The Intergovernmental Panel on Climate Change (IPCC) completed its Fifth Assessment Report on Sunday in Copenhagen. Ottmar Edenhofer, Co-Chair of the IPCC Working Group III ‘Mitigation of Climate Change’, and one of the authors of the now released Synthesis Report, points to the contrast between the potentially irreversible impacts of unmitigated climate change and the manageable costs of ambitious mitigation.
“Emissions of greenhouse gases are rising, rising, rising,” says Edenhofer, who is chief economist of the Potsdam Institute for Climate Impact Research (PIK) and director of the Berlin-based Mercator Research Institute on Global Commons and Climate Change (MCC). GHG emissions growth accelerated between 2000 and 2010 compared to the previous three decades.
“We are currently not on track to meet the agreed two degrees goal. And the more we delay the respective mitigation efforts, the greater the risks facing us will be – risks of climate impacts, but also the risks of mitigation,” explains Edenhofer.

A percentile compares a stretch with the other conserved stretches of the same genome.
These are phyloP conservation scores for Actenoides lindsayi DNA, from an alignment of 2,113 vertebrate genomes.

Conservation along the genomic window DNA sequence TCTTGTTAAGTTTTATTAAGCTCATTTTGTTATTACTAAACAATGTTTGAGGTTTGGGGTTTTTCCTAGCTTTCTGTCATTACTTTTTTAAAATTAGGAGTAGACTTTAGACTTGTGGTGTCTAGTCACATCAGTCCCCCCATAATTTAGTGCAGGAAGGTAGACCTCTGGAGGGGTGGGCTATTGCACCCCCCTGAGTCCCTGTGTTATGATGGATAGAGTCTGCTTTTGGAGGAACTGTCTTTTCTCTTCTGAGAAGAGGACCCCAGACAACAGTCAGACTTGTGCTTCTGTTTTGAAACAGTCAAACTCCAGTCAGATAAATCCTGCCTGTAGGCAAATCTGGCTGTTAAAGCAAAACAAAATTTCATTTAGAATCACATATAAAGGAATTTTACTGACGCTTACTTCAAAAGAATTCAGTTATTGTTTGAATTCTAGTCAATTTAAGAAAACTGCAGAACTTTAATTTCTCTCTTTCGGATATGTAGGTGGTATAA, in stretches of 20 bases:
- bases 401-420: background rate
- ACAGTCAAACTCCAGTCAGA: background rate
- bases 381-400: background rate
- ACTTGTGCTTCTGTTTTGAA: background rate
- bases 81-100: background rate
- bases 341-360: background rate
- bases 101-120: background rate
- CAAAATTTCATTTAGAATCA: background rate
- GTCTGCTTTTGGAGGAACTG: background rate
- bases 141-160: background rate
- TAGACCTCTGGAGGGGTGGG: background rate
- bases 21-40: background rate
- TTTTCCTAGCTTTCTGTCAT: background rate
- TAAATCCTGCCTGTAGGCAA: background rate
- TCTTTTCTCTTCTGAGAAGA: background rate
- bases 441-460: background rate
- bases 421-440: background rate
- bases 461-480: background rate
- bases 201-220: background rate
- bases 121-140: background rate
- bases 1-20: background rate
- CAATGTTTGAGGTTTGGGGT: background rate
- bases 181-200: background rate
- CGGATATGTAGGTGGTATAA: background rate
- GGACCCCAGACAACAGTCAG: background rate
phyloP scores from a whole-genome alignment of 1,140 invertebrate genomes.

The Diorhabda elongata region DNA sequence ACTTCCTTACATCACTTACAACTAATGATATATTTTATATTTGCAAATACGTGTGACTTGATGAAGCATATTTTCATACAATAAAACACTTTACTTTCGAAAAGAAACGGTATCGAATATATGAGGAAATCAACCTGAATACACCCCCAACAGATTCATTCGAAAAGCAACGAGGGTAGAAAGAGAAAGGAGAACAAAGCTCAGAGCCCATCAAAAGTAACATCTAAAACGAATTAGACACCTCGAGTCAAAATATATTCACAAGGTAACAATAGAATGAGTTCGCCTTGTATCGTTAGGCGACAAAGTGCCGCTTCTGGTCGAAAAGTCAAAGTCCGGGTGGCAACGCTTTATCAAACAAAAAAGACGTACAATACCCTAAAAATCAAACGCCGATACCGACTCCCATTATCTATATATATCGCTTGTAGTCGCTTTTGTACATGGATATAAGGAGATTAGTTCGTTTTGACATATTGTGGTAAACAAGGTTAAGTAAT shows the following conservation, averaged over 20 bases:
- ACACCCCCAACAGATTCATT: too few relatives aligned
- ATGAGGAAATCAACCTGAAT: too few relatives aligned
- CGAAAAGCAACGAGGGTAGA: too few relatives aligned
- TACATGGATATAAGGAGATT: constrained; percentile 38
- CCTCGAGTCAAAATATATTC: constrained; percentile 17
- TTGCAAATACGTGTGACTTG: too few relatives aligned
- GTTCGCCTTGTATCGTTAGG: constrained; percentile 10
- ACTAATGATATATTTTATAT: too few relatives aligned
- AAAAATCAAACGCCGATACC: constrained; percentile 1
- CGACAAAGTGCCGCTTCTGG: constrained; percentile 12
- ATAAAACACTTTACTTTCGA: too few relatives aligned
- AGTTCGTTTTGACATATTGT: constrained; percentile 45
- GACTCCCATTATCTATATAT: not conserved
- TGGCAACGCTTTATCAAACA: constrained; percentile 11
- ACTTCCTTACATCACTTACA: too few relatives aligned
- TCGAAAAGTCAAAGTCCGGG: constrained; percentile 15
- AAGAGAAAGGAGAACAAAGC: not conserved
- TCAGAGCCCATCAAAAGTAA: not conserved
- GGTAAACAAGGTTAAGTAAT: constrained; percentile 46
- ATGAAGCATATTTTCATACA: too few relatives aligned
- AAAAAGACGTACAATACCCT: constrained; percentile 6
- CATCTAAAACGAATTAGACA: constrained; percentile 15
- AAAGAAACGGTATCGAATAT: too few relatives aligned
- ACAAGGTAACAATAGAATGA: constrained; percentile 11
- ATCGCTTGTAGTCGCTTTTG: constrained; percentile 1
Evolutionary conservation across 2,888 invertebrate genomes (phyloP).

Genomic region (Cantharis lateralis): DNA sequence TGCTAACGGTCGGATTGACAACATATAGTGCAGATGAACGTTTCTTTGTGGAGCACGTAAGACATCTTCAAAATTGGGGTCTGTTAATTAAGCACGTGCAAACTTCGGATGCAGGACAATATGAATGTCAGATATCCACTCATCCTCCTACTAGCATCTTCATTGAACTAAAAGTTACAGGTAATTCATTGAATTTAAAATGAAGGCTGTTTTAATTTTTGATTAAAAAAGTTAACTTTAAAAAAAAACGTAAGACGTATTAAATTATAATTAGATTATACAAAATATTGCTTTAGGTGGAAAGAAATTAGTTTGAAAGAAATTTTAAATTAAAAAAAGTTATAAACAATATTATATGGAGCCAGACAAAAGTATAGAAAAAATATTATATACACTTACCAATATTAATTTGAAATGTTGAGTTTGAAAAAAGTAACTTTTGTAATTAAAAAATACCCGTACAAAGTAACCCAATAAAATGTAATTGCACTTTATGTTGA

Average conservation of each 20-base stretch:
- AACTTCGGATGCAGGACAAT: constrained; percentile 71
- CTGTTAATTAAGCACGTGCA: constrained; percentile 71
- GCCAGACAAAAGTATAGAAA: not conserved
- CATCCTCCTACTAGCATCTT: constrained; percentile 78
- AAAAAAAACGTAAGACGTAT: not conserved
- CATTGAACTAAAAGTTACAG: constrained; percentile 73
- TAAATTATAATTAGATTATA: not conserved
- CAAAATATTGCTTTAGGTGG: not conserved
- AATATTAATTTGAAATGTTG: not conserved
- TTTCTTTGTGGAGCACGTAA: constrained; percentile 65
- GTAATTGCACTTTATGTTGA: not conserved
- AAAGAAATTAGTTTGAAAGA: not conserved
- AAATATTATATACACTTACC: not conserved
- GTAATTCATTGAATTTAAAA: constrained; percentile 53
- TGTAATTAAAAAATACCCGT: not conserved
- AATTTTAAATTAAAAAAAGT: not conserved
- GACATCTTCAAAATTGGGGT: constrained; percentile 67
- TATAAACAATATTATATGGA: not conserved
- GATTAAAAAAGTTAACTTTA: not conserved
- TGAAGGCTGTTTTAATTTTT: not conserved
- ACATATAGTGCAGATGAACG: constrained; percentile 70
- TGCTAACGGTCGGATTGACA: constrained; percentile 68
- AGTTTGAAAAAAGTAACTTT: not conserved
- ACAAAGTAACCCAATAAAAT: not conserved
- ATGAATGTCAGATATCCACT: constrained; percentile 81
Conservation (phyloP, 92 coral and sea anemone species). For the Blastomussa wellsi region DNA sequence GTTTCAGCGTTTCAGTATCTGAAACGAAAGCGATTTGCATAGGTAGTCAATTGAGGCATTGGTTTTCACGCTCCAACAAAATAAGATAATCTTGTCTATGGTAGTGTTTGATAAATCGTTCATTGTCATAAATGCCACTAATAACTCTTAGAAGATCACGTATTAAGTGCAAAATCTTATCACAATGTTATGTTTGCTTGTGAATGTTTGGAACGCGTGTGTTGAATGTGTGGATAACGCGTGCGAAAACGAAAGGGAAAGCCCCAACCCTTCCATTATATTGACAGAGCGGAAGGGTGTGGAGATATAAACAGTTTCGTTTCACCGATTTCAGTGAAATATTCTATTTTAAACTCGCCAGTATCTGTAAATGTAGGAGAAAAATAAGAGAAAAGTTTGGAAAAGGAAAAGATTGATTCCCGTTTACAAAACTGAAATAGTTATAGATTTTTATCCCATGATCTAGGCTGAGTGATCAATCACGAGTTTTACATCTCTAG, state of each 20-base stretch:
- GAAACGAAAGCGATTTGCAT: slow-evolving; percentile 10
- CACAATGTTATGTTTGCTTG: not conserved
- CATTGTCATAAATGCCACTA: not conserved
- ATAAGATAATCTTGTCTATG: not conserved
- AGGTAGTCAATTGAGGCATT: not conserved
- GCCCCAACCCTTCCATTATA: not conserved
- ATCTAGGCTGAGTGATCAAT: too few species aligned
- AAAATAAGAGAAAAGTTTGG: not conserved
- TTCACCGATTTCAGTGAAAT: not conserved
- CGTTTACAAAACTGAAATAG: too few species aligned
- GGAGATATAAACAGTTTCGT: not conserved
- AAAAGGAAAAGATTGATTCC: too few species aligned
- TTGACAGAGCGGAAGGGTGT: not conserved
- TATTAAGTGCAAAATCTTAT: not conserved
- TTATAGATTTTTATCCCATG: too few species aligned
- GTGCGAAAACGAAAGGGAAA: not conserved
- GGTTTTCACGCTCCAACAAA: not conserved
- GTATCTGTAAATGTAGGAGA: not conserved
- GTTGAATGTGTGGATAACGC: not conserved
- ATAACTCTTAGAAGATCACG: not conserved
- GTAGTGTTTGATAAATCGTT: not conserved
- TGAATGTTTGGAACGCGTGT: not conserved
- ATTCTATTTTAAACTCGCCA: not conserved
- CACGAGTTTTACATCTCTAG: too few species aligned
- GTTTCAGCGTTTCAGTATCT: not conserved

The IPCC Synthesis Report shows that unabated climate change increases the likelihood of severe, pervasive and irreversible impacts. These include negative impacts for biodiversity, ecosystem services, and economic development and they amplify risks for livelihoods, and food and human security.
“Mitigation also entails risks,” Edenhofer points out. Open questions concern, for instance, the upscaling of electricity generation from biomass or carbon dioxide capture and storage, which is a technology untested at large-scale deployment. “But these risks are manageable, which is the fundamental difference to the potentially unmanageable risks of climate change,” Edenhofer continues.
The contribution of his Working Group to the Fifth Assessment Report shows that global economic growth is not strongly affected by climate policy. “There is no doubt that climate policy has its costs, but it does not cost the Earth to save the planet for our children,” says Edenhofer.
The economist regards carbon pricing as essential. “The atmosphere is a limited disposal that cannot be used for free,” Edenhofer underlines.